I have a typical Asian nose. Hardly a bridge to speak of. As an eyeglass wearer since the age of 10, I despised shopping for new frames each year. Add my high rounded cheeks, I was never able to wear any fun colorful plastic frames. Without nose pads, the frames slide down my nose and rest on my cheeks. Somehow I just ended up with boring old lady wire frames.
My last two years in high school, after begging my mother for months, I convinced her to get my contacts. Thank goodness! About midway through my high school career my mom offered to give me a nose job after graduation. A nose job, as in plastic surgery.
I know it might sound like a strange gift to offer your teenager. Or maybe not. Physical beauty has always been important to my mother. I never felt that this was shallow, but was more a cultural expectation. I imagine that growing up in Vietnam where there are still arranged marriages, a woman’s beauty was a bargaining chip. The more beautiful, the better the marriage proposition. I understood where my mother was coming from.
Every time she brought it up, I told her I was happy with my nose. As much as I hated shopping for eyeglasses, I never wanted to permanently alter my nose.
“No man will marry you with that nose,” she’d retort to my response.
“Well, I’ll marry a man who loves me for who I am!” Bold, confident words for a high school student who believed she was fat (thanks to other conversations with my mother). Thankfully I did fall in love and marry a man who loves me for who I am.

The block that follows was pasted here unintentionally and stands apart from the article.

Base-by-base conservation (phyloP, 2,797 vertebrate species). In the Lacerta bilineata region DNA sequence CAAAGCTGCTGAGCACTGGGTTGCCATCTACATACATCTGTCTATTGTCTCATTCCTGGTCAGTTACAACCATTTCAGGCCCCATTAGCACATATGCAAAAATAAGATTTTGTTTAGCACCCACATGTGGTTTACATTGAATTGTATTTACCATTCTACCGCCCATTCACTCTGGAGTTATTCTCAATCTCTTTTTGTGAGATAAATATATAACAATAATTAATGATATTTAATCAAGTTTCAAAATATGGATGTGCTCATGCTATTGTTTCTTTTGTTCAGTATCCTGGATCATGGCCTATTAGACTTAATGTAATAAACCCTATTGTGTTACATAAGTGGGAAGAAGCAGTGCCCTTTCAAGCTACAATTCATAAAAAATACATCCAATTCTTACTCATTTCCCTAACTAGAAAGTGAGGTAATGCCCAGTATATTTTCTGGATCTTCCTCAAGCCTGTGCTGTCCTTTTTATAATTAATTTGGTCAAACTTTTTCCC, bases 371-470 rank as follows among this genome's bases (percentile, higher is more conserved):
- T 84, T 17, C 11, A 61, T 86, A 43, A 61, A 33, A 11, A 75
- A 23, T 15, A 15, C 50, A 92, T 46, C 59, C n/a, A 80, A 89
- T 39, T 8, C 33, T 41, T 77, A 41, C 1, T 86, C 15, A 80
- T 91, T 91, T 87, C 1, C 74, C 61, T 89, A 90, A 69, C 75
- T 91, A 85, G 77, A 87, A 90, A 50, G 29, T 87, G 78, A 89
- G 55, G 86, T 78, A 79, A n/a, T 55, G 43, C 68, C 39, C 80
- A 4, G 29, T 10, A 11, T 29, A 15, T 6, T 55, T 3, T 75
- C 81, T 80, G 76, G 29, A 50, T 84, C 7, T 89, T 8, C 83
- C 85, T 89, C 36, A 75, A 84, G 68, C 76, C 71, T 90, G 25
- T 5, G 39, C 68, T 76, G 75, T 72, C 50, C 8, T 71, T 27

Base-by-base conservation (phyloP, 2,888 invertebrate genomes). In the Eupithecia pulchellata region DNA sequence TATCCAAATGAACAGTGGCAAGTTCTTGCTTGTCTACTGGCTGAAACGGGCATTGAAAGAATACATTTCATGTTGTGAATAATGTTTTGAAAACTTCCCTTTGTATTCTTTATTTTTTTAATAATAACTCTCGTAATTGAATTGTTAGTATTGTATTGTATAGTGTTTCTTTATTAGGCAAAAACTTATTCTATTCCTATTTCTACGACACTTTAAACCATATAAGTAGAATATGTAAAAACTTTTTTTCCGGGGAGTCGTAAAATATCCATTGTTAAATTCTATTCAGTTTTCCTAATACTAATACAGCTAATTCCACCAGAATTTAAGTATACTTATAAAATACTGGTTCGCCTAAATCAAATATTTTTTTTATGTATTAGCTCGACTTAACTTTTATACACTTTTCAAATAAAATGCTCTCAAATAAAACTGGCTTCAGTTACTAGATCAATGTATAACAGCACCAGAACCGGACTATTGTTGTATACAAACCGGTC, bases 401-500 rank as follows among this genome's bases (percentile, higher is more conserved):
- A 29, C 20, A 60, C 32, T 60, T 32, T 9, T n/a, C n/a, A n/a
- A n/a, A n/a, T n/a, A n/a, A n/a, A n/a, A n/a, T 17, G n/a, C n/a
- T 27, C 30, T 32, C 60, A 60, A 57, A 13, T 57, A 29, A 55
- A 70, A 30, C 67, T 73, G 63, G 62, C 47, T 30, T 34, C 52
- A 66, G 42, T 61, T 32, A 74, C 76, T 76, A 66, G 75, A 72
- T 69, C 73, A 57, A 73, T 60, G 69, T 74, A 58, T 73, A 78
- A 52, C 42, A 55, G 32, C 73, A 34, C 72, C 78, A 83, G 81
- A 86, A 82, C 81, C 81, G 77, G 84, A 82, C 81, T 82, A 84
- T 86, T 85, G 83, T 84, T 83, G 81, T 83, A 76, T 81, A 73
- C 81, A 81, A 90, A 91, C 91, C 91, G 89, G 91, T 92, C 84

Looking back, I’m very thankful I didn’t cave and take her up on her offer for a more “western” nose. My kids have inherited my bridge-less nose. It’s totally cute and so far it looks like both of them have good eyesight!
I’m back to wearing eyeglasses ever since I had Sophia. Taking care of contacts (and visiting the eye doctor regularly) seemed too much work as a new mother. Back to glasses I went. Thankfully, the eyeglass frame options have expanded since I was in high school. I can get even pick up fuschia or purple hip rectangular frames. Now my eyeglasses have become fun accessories for my cute Asian nose.
This post was inspired by In Stitches, this month’s selection at From Left to Write. Anthony Youn’s memoir In Stitches gives readers a look into the training of a medical doctor who discovers his passion is plastic surgery. As a member of From Left to Write book club, I received a copy of this book for review. You can read other members posts inspired by In Stitches by Anthony Youn, M.D. on book club day, August 9 at From Left to Write.